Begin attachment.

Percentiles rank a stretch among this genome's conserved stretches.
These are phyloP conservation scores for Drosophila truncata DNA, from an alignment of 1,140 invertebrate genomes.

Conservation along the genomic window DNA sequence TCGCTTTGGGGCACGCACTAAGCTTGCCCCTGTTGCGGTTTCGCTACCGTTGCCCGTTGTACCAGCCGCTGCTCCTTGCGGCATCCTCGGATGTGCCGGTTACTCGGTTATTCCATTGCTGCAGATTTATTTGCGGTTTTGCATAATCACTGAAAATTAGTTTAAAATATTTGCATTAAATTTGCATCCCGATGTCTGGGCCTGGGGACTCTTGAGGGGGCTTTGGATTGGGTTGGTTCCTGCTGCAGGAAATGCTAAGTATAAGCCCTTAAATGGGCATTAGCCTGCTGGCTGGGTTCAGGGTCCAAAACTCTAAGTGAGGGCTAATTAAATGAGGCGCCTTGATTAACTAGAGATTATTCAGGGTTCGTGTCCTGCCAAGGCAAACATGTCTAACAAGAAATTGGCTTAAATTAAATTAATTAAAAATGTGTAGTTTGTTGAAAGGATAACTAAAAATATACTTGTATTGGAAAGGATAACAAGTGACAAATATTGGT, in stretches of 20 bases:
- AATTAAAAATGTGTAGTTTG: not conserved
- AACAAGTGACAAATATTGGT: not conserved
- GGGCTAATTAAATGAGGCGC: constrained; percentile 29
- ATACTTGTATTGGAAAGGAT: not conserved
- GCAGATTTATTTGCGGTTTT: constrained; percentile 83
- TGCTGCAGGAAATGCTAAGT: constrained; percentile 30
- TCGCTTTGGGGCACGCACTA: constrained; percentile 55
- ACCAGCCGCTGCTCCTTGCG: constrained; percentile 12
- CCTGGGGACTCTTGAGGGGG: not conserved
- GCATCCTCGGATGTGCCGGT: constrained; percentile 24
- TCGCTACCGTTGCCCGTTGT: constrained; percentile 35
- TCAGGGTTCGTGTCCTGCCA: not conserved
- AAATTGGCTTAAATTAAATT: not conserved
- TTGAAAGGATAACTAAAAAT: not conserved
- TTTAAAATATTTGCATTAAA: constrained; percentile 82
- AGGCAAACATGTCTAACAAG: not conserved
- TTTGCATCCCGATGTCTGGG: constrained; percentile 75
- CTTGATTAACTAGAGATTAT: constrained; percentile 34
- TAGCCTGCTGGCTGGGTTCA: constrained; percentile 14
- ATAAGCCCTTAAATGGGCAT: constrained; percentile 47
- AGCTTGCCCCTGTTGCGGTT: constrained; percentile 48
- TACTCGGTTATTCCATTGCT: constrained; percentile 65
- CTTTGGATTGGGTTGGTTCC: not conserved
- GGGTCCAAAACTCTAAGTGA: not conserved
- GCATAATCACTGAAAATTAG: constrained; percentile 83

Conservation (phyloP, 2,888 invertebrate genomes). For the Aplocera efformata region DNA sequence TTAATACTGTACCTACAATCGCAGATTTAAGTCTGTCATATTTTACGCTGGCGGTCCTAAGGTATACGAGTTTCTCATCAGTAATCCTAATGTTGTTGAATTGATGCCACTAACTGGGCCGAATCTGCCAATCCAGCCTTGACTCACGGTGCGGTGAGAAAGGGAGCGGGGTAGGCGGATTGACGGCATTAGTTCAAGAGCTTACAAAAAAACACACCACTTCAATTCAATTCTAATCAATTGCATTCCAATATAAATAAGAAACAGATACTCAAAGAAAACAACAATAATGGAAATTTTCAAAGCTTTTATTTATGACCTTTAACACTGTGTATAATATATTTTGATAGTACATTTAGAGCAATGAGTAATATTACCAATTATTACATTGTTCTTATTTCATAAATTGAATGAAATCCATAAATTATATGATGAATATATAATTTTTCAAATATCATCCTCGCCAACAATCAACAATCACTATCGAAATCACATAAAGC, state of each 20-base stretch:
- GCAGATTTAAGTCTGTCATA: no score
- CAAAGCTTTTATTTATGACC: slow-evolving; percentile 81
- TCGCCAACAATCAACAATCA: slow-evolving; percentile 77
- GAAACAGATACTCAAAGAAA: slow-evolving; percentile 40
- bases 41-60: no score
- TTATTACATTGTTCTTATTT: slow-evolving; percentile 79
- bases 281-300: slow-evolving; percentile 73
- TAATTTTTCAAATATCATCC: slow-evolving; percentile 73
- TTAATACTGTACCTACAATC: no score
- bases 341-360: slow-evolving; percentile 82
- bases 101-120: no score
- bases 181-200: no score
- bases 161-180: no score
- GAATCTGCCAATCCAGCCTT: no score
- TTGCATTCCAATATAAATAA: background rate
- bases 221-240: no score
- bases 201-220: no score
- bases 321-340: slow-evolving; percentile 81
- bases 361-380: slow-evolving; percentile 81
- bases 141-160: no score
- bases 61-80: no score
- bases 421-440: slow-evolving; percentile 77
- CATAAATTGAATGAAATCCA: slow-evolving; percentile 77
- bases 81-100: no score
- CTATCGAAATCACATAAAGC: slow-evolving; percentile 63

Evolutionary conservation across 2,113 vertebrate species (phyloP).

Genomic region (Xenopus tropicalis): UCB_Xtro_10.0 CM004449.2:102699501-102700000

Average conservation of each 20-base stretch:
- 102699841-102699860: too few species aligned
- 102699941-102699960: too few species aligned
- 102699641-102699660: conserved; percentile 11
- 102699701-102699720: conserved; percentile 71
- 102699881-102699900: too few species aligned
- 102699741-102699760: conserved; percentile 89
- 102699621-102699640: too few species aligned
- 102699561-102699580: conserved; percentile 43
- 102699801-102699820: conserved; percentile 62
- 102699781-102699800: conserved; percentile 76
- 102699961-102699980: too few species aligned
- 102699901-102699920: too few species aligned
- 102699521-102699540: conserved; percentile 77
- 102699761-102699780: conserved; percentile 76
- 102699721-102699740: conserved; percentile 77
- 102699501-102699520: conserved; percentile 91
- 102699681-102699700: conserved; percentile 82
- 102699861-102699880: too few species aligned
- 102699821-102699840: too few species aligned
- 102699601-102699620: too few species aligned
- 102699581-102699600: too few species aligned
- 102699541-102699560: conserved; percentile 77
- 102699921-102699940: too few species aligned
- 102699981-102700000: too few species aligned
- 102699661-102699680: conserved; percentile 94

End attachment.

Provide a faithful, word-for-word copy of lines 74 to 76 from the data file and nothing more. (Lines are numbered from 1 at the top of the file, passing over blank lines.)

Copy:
- 102699681-102699700: conserved; percentile 82
- 102699861-102699880: too few species aligned
- 102699821-102699840: too few species aligned